In Fresh & Easy Neighborhood Market, Inc., 361 NLRB No. 12 (2014), the National Labor Relations Board (“NLRB”) considered whether an employee’s solicitation of assistance from her co-workers in raising sex harassment claims to her employer constituted protected activity under the National Labor Relations Act (“NLRA”). In short the NLRB held soliciting assistance from coworkers in such a manner was protected activity.
Margaret Elias was a cashier at a grocery store. She asked her supervisor, Bruce Churley, if she could participate in training related to the sale of alcohol, referred to as “TIPS.” Churley asked Elias to remind him by writing a note for him on a whiteboard in the break room. The next day, Elias saw that the word “TIPS” in her message had been replaced with the word “TITS” and a picture of a worm urinating on her name had been drawn on the whiteboard. After seeing the board, Elias told her team leader she wanted to file a sex harassment complaint. The team leader told Churley that Elias wanted to file a complaint. Churley had the team leader take a picture of the whiteboard and then erase the message.
Elias copied the picture and altered message onto a piece of paper before it was erased and asked the team leader and two co-workers to sign the reproduction, which they did. When asked about their signing the document, each responded they believed they only were confirming that Elias’ reproduction was accurate, and that they did not want to help Elias bring a complaint and felt forced to sign the document. Elias stated she had obtained her co-workers’ signatures on the document for her own protection. Later, her coworkers made a complaint against Elias because she wrote an additional comment on the document after they had signed it. The employer’s employee relations manager told Elias not to obtain any more statements from other employees so that she could conduct her investigation. As a result of the company’s investigation, the employee who altered the message was disciplined. Elias later filed an NLRB charge alleging the employer’s prohibition against obtaining additional witness statements violated the NLRA.
The NLRA protects employees who engage in conduct that is both: (1) concerted; and (2) engaged in for the purpose of mutual aid or protected. To be concerted, the NLRB must determine the extent to which the employee’s actions may be linked to those of her coworkers. As for mutual aid or protection, the NLRB focuses on the goal of the concerted activity and whether the employee involved is seeking to improve terms and conditions of employment or, alternatively, improve their lot as employees.
The NLRB in Fresh & Easy first concluded that Elias was engaging in concerted activity when she sought her coworkers’ assistance in bringing a sex harassment complaint to her employer. The NLRB further held that even if her coworkers did not agree with the complaint, or even if they did not want to sign the document, Elias still was engaged in concerted activity. In addition, the conduct was concerted even if Elias was the only intended beneficiary of her solicitation for assistance. Thus, her coworkers did not have to agree with Elias, join her cause, or even share an interest in the matter raised in the complaint for her solicitation to be concerted.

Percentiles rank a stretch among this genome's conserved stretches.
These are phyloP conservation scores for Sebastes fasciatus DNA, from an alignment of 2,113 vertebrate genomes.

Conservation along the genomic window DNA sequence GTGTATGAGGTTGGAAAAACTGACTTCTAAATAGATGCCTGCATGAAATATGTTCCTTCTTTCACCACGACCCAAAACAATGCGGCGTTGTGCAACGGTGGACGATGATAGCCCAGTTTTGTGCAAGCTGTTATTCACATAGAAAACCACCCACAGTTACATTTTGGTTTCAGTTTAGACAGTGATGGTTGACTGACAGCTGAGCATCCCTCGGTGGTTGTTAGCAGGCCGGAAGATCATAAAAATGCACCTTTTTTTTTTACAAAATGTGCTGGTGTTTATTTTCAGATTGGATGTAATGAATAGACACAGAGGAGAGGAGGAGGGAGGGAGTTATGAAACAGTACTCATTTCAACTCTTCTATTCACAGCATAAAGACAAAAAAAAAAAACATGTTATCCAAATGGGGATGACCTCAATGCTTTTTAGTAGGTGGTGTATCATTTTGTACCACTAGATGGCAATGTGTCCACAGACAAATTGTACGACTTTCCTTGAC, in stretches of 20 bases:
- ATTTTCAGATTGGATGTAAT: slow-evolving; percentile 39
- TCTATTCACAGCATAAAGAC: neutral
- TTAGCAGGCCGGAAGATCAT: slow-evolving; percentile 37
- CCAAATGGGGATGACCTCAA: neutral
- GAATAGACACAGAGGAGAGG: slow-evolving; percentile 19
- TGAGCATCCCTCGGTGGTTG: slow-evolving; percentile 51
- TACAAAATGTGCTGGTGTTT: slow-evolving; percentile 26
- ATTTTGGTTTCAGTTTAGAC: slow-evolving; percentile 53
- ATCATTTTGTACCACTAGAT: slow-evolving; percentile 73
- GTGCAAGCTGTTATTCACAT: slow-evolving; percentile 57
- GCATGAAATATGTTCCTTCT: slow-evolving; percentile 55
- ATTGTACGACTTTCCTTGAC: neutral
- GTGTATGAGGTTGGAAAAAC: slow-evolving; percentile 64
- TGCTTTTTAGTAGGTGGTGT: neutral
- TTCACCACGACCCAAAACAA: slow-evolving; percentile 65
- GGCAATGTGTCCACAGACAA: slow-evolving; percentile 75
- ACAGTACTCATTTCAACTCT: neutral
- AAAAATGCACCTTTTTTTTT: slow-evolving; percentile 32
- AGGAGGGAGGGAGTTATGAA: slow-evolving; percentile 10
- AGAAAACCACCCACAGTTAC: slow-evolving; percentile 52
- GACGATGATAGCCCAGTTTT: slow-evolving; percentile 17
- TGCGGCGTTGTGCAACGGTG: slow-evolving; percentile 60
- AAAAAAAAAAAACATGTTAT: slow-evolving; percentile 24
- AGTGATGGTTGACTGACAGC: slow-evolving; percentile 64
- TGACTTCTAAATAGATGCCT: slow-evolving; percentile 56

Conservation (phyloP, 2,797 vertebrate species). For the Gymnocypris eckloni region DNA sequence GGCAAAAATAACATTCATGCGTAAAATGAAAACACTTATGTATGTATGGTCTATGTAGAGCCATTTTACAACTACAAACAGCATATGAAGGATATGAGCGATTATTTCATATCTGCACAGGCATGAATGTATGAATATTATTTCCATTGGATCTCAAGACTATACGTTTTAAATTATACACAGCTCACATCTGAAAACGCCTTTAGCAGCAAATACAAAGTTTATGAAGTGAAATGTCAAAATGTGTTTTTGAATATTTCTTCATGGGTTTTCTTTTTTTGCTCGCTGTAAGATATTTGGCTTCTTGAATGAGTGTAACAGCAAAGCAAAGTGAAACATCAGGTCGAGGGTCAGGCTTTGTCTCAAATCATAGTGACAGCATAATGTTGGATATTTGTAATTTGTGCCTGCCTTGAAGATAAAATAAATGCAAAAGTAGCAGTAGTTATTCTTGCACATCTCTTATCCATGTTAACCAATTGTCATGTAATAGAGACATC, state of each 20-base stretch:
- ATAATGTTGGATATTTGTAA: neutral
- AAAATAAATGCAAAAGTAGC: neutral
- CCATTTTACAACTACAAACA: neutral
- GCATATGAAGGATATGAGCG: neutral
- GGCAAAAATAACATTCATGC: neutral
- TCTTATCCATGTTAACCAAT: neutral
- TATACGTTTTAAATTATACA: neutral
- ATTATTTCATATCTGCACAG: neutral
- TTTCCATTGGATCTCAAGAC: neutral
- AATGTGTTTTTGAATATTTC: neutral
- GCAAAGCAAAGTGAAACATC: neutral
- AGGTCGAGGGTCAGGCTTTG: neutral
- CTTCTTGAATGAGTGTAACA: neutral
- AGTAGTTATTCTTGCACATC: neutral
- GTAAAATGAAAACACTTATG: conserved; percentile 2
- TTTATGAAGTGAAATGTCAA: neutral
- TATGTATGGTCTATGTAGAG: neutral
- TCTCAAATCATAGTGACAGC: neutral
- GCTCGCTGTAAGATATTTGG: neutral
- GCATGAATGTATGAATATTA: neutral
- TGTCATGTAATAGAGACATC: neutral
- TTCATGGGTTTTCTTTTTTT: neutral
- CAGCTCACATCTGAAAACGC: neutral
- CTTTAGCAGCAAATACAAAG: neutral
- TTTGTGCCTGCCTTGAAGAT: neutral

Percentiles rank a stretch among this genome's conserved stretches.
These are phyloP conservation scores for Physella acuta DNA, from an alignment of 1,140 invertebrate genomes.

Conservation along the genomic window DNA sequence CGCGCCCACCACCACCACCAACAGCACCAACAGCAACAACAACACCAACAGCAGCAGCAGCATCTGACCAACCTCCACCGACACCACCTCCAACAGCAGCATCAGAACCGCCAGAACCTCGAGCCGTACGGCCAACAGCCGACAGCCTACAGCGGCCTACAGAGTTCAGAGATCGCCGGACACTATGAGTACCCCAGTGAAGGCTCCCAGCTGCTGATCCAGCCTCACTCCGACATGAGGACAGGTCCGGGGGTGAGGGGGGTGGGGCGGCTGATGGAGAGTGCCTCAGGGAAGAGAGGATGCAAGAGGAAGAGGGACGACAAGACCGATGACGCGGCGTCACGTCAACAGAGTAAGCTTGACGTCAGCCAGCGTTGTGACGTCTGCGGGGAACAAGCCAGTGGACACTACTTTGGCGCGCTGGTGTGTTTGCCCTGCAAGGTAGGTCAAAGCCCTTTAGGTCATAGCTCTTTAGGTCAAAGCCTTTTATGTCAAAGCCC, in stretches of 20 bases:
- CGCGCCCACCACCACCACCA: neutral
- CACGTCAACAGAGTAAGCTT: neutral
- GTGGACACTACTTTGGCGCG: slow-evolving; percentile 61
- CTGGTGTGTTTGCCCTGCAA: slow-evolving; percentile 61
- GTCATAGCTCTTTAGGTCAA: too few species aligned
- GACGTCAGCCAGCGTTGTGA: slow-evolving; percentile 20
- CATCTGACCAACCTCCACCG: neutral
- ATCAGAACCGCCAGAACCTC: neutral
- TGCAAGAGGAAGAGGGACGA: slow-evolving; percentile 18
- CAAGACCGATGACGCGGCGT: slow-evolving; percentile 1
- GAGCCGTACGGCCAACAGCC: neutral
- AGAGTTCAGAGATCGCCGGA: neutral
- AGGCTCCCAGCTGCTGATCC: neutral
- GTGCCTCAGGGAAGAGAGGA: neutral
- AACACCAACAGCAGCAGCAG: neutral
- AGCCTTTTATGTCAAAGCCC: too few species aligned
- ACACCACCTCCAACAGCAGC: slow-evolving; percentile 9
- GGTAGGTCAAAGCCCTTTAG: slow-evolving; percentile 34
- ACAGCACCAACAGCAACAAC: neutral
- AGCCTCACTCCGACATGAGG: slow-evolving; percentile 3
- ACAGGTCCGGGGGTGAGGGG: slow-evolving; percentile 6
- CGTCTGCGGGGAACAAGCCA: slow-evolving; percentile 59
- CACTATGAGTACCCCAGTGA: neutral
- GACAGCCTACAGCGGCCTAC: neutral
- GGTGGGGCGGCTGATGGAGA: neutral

Second, the NLRB found that Elias’ concerted activity was for the purpose of mutual aid or protection despite the fact the conduct she was complaining about was directed solely at her, she was the only direct beneficiary of her concerted activity, and she never indicated she was representing or pursuing the other employees’ interests. Relying on the NLRB’s long-held maxim of solidarity among employees in pursuing a particular cause, the NLRB concluded Elias was acting for the mutual aid and protection of others. In other words, because she approached her coworkers with a concern implicating the terms and conditions of their employment, and sought their help in pursuing her concern, her conduct was protected.
In a more limited finding, based on the facts of this particular case, the NLRB concluded the employer’s directive not to obtain additional witness statements from her coworkers did not violate the NLRA. The employee relations manager’s instruction was narrowly tailored to address the need to conduct a thorough and impartial investigation. The NLRB noted that Elias was not prohibited from discussing the investigation with her coworkers, asking them to be witnesses for her, bringing subsequent complaints, or obtaining witness statements in the future.
Also of note, the NLRB held there was no violation arising out of questioning Elias about the whiteboard note and her request for assistance in making the complaint. The NLRB held that because Elias’ coworkers had complained about her conduct as well in terms of their concerns about her altering the reproduction of the message after they had signed it, it was reasonable and lawful to inquire of her why she had asked for her coworkers’ signatures. The NLRB also relied on the fact that the employer assured Elias she would be protected from retaliation of any kind and told her to report any future incidents of harassment or retaliation.
As a result of the NLRB’s decision, employers must tread carefully in conducting workplace investigations and not restrict employees in their efforts to solicit coworkers’ assistance. In addition, employers must be sure to advise employees of their right to bring complaints of harassment or discrimination and that doing so will not result in retaliation of any kind. Finally, with the scope of protected, concerted activity broadening, employers can expect more and more claims being pursued before the NLRB.